On-demand testing tools, sometimes called SaaS, are cloud-based thus allowing customers to avoid all the hassles that come with handling local load testing farms. The significant benefit here is that you pay only for what you use and there are no maintenance tasks. A company that is developing a website application might choose to use both SaaS and on-premise to have the best of both worlds.

website testing

The Load Testing Process 

The process of website testing looks like the following:   

  1. The necessary testing environment is created
  2. The load testing scenarios are determined
  3. The load testing transactions are determined 
  4. Perform the test scenario and assemble the necessary metrics
  5. Results analysis and making recommendations 
  6. Making adjustments to the system
  7. Re-test (if needed)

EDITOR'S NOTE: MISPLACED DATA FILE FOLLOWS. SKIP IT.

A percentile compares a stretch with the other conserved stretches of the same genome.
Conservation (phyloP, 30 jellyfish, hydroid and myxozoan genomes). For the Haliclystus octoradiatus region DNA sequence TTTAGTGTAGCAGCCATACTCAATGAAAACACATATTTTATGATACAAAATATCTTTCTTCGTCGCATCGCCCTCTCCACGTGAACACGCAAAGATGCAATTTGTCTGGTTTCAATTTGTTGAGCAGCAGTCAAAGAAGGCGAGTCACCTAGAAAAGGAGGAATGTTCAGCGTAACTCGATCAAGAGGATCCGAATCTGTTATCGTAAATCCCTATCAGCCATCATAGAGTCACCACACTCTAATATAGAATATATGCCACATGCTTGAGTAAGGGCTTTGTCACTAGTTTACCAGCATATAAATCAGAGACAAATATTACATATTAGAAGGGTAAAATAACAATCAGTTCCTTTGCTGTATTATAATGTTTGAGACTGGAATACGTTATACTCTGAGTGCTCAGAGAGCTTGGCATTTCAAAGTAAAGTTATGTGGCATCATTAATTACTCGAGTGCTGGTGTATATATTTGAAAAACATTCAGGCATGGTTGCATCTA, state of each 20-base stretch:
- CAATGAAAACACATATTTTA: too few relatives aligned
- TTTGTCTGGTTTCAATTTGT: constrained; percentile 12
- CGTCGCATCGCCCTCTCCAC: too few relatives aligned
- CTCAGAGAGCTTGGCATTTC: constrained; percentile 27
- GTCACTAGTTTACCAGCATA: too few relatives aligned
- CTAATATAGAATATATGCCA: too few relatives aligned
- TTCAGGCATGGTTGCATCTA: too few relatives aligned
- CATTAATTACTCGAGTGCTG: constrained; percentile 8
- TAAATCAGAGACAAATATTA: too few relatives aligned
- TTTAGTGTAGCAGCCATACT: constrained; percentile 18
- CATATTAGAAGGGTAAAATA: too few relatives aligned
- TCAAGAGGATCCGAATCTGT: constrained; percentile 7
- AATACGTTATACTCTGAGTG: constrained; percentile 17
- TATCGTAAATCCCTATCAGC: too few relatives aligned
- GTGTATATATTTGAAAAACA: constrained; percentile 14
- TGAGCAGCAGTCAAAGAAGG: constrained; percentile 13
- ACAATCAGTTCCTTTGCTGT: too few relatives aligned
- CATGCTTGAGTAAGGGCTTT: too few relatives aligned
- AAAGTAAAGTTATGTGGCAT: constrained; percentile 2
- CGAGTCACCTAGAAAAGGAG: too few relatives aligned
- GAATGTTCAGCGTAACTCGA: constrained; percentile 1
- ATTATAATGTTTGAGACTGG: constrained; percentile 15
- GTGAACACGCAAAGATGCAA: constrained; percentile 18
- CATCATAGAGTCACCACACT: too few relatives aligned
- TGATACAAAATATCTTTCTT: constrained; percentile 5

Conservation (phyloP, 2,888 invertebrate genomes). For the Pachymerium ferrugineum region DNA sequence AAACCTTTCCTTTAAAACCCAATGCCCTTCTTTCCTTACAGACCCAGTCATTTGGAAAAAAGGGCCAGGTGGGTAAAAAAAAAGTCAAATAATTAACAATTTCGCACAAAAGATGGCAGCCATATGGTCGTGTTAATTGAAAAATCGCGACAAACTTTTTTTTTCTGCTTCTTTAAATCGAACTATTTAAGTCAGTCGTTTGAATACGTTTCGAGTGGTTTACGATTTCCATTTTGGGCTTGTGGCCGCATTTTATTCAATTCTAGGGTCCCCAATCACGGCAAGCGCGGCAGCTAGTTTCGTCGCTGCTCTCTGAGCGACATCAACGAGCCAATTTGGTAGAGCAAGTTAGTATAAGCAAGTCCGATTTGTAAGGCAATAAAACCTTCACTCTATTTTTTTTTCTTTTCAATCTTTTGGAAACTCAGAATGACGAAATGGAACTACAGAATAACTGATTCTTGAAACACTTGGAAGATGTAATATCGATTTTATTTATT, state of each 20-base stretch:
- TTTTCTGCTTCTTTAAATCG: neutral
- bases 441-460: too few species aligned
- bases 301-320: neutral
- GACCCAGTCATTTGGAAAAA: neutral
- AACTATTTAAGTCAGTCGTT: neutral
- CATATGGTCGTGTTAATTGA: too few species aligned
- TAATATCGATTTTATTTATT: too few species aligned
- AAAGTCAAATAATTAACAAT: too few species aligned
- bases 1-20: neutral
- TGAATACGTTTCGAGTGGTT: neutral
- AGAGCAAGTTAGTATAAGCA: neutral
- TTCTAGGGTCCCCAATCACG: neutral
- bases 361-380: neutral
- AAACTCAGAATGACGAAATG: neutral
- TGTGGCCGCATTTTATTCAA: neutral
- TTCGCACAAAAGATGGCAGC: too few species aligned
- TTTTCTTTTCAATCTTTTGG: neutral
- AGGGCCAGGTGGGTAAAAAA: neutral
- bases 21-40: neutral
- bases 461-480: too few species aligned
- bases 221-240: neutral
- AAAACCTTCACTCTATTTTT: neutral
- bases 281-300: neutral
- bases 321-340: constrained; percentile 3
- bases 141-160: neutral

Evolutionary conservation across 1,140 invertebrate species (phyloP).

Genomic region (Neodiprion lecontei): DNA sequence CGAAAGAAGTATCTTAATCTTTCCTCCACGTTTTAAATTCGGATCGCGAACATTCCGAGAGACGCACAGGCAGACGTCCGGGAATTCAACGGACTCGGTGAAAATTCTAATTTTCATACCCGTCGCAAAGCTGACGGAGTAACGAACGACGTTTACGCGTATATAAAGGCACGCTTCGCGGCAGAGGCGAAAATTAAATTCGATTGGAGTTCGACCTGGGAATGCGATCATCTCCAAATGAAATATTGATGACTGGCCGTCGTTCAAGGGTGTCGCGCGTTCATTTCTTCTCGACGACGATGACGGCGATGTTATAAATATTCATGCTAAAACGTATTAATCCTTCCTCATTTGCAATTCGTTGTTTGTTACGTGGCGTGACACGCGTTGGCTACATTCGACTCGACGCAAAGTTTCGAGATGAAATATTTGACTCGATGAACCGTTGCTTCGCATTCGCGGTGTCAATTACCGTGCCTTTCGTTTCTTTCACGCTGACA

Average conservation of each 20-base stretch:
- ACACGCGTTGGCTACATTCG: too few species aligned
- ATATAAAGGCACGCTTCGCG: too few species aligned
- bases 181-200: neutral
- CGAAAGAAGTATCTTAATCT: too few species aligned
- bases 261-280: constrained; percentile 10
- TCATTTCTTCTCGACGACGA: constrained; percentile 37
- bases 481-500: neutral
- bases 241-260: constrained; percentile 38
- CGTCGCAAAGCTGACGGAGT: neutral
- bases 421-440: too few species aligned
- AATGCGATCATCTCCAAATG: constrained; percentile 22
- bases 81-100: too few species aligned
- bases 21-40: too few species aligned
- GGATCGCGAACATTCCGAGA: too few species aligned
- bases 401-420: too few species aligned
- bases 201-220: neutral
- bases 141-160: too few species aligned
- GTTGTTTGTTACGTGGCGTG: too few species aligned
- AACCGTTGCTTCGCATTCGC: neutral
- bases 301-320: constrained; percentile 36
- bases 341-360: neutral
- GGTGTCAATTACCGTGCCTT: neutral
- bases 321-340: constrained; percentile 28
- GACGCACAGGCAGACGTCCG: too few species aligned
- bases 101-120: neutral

If you have no previous experience with web application performance testing, you will probably encounter a lot of hurdles. The first thing that you want to do is set a realistic load pattern for your test. Keep in mind that even if an app is in the production stage, there is a good probability that its usage has changed over time. For the services that have not yet reached production, you will be able to use Little’s Law to figure out the load pattern. If a productive environment is already in place and users are already taking advantage of the new services, try looking at the log files to figure out the customers’ interactions per hour as well as how many concurrent sessions there are.    

Another problem can be picking the right user simulation. If you decided to go with an open source tool, be especially careful here because they are known for providing little simulation support. Instead, they will give you a protocol-based load generation. To avoid this problem, try choosing a web-based tool that loads the content as the user is clicking through a different page. Many of these activities can be encompassed in the protocol level since client-side processing is not considered at all. Therefore, before you decide on which user simulation approach to take, it is a good idea to take a good look at your app under test conditions. Today’s web apps usually need a real browser-based user simulation method.